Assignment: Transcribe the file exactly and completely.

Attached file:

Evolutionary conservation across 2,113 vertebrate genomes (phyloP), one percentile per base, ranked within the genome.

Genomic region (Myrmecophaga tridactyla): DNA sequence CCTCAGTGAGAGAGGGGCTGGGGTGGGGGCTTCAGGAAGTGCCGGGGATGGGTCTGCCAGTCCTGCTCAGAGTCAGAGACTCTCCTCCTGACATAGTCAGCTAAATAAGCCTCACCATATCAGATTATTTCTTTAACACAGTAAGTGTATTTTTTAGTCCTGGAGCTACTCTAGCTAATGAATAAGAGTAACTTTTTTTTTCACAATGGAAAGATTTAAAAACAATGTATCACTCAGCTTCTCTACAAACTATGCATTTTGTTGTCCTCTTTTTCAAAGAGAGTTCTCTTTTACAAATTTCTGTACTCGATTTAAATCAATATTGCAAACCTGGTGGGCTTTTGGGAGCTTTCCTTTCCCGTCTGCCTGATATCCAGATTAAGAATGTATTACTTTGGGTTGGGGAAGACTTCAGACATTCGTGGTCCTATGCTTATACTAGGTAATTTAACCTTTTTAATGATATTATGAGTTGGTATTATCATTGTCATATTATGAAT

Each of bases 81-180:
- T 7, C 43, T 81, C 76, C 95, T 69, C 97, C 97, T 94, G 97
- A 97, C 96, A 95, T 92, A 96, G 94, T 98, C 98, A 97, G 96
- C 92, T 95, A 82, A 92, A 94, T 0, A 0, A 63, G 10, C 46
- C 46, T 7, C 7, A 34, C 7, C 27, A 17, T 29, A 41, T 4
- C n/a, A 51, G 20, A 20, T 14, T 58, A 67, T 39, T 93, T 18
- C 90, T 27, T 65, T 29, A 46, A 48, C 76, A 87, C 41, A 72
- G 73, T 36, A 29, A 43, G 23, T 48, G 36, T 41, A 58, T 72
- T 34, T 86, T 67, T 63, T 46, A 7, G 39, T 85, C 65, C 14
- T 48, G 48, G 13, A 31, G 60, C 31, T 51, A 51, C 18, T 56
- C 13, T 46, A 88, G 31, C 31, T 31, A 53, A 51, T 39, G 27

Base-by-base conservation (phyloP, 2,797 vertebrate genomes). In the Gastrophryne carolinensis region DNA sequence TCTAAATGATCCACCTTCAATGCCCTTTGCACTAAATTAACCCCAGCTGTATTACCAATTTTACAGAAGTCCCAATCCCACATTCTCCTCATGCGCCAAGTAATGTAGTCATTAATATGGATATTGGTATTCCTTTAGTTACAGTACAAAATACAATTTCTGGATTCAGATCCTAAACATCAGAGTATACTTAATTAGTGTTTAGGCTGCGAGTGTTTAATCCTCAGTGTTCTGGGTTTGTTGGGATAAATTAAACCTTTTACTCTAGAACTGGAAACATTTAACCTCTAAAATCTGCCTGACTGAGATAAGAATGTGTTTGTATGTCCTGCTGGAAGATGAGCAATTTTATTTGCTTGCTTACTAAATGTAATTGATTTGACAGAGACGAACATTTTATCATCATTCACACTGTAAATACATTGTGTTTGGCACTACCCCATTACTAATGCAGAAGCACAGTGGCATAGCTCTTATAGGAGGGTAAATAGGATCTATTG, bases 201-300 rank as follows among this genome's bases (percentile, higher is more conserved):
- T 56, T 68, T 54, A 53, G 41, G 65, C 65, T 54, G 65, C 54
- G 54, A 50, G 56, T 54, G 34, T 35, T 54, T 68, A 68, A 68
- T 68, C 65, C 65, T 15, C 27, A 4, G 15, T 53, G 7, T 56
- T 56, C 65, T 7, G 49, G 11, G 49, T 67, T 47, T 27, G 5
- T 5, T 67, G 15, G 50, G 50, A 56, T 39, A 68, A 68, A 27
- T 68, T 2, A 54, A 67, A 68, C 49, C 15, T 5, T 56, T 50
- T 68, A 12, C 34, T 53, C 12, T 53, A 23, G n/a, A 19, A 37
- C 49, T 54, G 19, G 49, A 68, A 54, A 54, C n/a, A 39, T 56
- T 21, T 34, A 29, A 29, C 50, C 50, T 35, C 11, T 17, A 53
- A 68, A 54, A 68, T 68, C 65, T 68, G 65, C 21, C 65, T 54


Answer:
Evolutionary conservation across 2,113 vertebrate genomes (phyloP), one percentile per base, ranked within the genome.

Genomic region (Myrmecophaga tridactyla): DNA sequence CCTCAGTGAGAGAGGGGCTGGGGTGGGGGCTTCAGGAAGTGCCGGGGATGGGTCTGCCAGTCCTGCTCAGAGTCAGAGACTCTCCTCCTGACATAGTCAGCTAAATAAGCCTCACCATATCAGATTATTTCTTTAACACAGTAAGTGTATTTTTTAGTCCTGGAGCTACTCTAGCTAATGAATAAGAGTAACTTTTTTTTTCACAATGGAAAGATTTAAAAACAATGTATCACTCAGCTTCTCTACAAACTATGCATTTTGTTGTCCTCTTTTTCAAAGAGAGTTCTCTTTTACAAATTTCTGTACTCGATTTAAATCAATATTGCAAACCTGGTGGGCTTTTGGGAGCTTTCCTTTCCCGTCTGCCTGATATCCAGATTAAGAATGTATTACTTTGGGTTGGGGAAGACTTCAGACATTCGTGGTCCTATGCTTATACTAGGTAATTTAACCTTTTTAATGATATTATGAGTTGGTATTATCATTGTCATATTATGAAT

Each of bases 81-180:
- T 7, C 43, T 81, C 76, C 95, T 69, C 97, C 97, T 94, G 97
- A 97, C 96, A 95, T 92, A 96, G 94, T 98, C 98, A 97, G 96
- C 92, T 95, A 82, A 92, A 94, T 0, A 0, A 63, G 10, C 46
- C 46, T 7, C 7, A 34, C 7, C 27, A 17, T 29, A 41, T 4
- C n/a, A 51, G 20, A 20, T 14, T 58, A 67, T 39, T 93, T 18
- C 90, T 27, T 65, T 29, A 46, A 48, C 76, A 87, C 41, A 72
- G 73, T 36, A 29, A 43, G 23, T 48, G 36, T 41, A 58, T 72
- T 34, T 86, T 67, T 63, T 46, A 7, G 39, T 85, C 65, C 14
- T 48, G 48, G 13, A 31, G 60, C 31, T 51, A 51, C 18, T 56
- C 13, T 46, A 88, G 31, C 31, T 31, A 53, A 51, T 39, G 27

Base-by-base conservation (phyloP, 2,797 vertebrate genomes). In the Gastrophryne carolinensis region DNA sequence TCTAAATGATCCACCTTCAATGCCCTTTGCACTAAATTAACCCCAGCTGTATTACCAATTTTACAGAAGTCCCAATCCCACATTCTCCTCATGCGCCAAGTAATGTAGTCATTAATATGGATATTGGTATTCCTTTAGTTACAGTACAAAATACAATTTCTGGATTCAGATCCTAAACATCAGAGTATACTTAATTAGTGTTTAGGCTGCGAGTGTTTAATCCTCAGTGTTCTGGGTTTGTTGGGATAAATTAAACCTTTTACTCTAGAACTGGAAACATTTAACCTCTAAAATCTGCCTGACTGAGATAAGAATGTGTTTGTATGTCCTGCTGGAAGATGAGCAATTTTATTTGCTTGCTTACTAAATGTAATTGATTTGACAGAGACGAACATTTTATCATCATTCACACTGTAAATACATTGTGTTTGGCACTACCCCATTACTAATGCAGAAGCACAGTGGCATAGCTCTTATAGGAGGGTAAATAGGATCTATTG, bases 201-300 rank as follows among this genome's bases (percentile, higher is more conserved):
- T 56, T 68, T 54, A 53, G 41, G 65, C 65, T 54, G 65, C 54
- G 54, A 50, G 56, T 54, G 34, T 35, T 54, T 68, A 68, A 68
- T 68, C 65, C 65, T 15, C 27, A 4, G 15, T 53, G 7, T 56
- T 56, C 65, T 7, G 49, G 11, G 49, T 67, T 47, T 27, G 5
- T 5, T 67, G 15, G 50, G 50, A 56, T 39, A 68, A 68, A 27
- T 68, T 2, A 54, A 67, A 68, C 49, C 15, T 5, T 56, T 50
- T 68, A 12, C 34, T 53, C 12, T 53, A 23, G n/a, A 19, A 37
- C 49, T 54, G 19, G 49, A 68, A 54, A 54, C n/a, A 39, T 56
- T 21, T 34, A 29, A 29, C 50, C 50, T 35, C 11, T 17, A 53
- A 68, A 54, A 68, T 68, C 65, T 68, G 65, C 21, C 65, T 54